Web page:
Saturday, October 02, 2010

Three recordings from Portuguese guitarist/electronicist Pedro Chambel, spanning the decade, that he was kind enough to pass along.

Pedro Chambel - Anamnesis (Creative Sources)

A set of four very beautiful, very spare pieces for guitar done in 2001 wherein a fine balance is achieved between recognizable guitar sounds and mists of hum and grit. Though differently sourced, I hear a good bit akin to what Toshi Nakamura and Sachiko M were doing around the same time. There's a bit of resonance in the room, making for a fine sense of concentrated isolation; one has the sense of a sharply lit area in a pool of darkness, dust motes aswirl in the air. Chambel is both patient and active, keeping the volume low, allowing for spatial ellipses. The last cut is an especially lovely series of cloud-like bursts, all haze and soot, a softly sputtering engine filling a field with ash. A very well conceived recording, a hidden gem in the Creative Sources catalog (# 4 in their lengthy series) that shouldn't have been overlooked.

Pedro Chambel - Bruit (Creative Sources)

As the title might portend, "Bruit", from 2005, is a more rough-hewn affair. The hums are louder, more forceful, the accompanying detritus strewn with more vigor. Again, there's an eerie parallel to certain contemporaneous things involving Nakamura, like the sun-spot track from "between"--not a direct comparison but something that came to mind while listening. Things are generally pitched mid-range and below with occasional guitar-ish sounds surfacing and, as on the sixth track, some low, ringing tones that verge on the spacey. But Chambel also evinces some really fine focus, peeling off layer after layer of a given sound-area, savoring what he discovers for a few moments, then digging further. I enjoyed the earlier one more, but "Bruit" is certainly worth a listen.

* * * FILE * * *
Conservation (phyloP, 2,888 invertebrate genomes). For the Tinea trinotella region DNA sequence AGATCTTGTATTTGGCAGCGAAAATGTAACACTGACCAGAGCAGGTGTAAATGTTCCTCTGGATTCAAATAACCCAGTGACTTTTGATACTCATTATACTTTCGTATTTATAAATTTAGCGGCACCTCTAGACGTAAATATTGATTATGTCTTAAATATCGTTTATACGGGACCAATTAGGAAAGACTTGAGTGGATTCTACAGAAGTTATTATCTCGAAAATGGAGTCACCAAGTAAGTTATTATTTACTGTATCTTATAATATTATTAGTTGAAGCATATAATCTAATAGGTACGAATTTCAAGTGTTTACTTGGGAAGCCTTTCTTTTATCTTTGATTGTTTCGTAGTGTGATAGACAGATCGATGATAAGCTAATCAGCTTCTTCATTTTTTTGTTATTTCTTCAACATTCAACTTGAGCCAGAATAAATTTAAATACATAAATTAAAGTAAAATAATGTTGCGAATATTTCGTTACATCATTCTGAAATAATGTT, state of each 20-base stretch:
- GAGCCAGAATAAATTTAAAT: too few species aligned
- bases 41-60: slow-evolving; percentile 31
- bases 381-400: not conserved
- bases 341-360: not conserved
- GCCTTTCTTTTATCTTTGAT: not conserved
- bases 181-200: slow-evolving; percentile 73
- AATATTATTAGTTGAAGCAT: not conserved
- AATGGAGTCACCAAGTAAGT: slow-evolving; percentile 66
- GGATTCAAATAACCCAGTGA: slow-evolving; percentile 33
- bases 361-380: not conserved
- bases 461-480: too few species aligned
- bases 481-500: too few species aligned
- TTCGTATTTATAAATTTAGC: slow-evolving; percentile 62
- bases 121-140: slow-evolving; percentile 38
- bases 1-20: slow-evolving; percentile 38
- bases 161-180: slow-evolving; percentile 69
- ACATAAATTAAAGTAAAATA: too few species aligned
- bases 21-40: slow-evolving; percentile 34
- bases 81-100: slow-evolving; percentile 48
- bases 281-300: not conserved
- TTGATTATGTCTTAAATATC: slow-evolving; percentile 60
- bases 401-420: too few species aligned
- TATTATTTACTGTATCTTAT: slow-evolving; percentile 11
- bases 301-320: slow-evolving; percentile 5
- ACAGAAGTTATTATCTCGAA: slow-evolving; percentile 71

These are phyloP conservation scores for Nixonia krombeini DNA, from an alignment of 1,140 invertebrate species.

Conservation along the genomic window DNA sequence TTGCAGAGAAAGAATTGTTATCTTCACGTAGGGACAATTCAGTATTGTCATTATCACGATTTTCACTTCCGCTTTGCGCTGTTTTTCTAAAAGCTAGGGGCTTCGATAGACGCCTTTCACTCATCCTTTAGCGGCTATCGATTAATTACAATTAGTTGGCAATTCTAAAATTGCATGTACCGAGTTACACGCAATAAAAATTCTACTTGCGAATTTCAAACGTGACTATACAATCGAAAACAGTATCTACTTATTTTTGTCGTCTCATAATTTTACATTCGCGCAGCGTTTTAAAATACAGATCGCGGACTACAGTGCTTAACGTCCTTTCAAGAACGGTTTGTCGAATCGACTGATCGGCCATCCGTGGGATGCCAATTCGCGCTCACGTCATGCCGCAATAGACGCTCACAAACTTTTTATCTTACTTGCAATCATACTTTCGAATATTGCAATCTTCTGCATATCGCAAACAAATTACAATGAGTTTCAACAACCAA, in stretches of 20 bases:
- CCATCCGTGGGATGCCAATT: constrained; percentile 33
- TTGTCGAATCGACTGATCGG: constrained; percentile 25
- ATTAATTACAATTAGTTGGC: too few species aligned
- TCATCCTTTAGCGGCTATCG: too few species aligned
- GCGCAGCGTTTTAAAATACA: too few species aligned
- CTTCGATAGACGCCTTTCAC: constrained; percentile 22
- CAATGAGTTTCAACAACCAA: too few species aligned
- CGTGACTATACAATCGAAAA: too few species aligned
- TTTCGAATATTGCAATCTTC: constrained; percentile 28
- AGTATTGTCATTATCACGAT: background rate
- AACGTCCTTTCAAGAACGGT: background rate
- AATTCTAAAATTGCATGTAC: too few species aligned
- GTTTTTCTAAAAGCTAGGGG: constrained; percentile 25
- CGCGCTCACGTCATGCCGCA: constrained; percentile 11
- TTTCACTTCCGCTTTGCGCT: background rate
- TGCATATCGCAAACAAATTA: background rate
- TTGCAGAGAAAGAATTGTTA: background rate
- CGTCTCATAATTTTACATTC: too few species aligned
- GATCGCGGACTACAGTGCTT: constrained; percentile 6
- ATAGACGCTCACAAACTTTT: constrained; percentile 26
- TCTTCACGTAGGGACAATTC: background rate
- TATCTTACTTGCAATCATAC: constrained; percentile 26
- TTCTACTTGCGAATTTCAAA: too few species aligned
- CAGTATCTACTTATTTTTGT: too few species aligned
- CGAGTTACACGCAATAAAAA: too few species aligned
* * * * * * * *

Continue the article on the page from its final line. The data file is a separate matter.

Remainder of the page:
Pedro Chambel - Utpote (Fractal Sources)

I've no idea if the sequence in these three releases is in any way indicative of the path Chambel has taken over the decade but with only these as signposts, it would seems he's taken what he's learned in the interval and applied it to aspects of his approach from 2001. "Utpote" was recorded in June of this year, a single track of 38 minutes and an extremely focused one. The spine is a relatively high-pitched hum, more complex than appears at first blush, made up of some closely aligned waves, i think. Arrayed along its length--and the hum is maintained throughout the work's 38 minutes--are various scribblings, small eructations and tendril-like growths, often involving plucked guitar strings with minimal resonance. This imparts a kind of narrative feel to it, as though the hum is a single, almost featureless road down which one is traveling, encountering the odd, nearly nondescript event along the way. I found it quite fascinating, very unforced, very evocative.

All told, I'm quite pleased to have finally heard Chambel's music and very much would like to hear more.

[I only just read Richard's review of "Utpote" and I'm struck by the similarity of our appreciation... :-)]

Creative Sources

Fractal Sources

1 comment:

Richard Pinnell said...

So strange how this disc sat on my desk for about three weeks unplayed, and then on the day I listen to, and write about it, you do the same. I wonder how much of this is coincidence and how much to do with the microphone you have hidden in my house?